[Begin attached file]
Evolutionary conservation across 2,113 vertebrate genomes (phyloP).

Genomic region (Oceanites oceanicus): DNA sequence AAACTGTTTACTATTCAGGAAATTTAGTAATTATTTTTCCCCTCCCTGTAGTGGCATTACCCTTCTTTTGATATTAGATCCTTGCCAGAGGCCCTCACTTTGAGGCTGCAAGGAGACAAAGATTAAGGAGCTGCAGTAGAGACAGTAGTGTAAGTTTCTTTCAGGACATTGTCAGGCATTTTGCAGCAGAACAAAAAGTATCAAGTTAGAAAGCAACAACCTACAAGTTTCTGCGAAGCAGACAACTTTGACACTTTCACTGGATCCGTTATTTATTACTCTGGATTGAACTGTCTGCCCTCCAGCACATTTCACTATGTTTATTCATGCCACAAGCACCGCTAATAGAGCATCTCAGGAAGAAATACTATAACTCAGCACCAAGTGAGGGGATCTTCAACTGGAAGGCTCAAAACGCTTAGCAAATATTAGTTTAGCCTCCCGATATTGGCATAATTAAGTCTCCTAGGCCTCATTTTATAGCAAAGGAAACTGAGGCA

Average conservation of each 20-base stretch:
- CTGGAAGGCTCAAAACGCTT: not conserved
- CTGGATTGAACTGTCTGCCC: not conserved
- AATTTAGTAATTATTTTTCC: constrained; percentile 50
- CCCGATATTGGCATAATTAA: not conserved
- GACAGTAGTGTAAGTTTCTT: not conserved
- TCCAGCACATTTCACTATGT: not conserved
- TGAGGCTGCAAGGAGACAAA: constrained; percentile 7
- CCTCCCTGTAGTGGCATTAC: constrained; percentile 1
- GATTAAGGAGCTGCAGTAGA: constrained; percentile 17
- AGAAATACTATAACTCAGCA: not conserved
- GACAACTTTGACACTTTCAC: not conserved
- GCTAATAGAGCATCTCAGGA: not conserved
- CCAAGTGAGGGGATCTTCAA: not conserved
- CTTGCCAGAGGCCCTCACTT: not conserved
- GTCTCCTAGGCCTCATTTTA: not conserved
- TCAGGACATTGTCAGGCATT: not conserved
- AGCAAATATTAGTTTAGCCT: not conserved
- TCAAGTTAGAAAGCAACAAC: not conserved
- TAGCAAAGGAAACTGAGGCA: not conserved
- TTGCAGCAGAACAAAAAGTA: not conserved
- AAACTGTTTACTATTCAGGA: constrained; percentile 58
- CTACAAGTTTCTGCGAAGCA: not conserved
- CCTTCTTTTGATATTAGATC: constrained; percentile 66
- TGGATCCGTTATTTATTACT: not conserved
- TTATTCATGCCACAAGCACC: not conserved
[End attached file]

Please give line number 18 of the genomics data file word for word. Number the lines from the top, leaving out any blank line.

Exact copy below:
- GTCTCCTAGGCCTCATTTTA: not conserved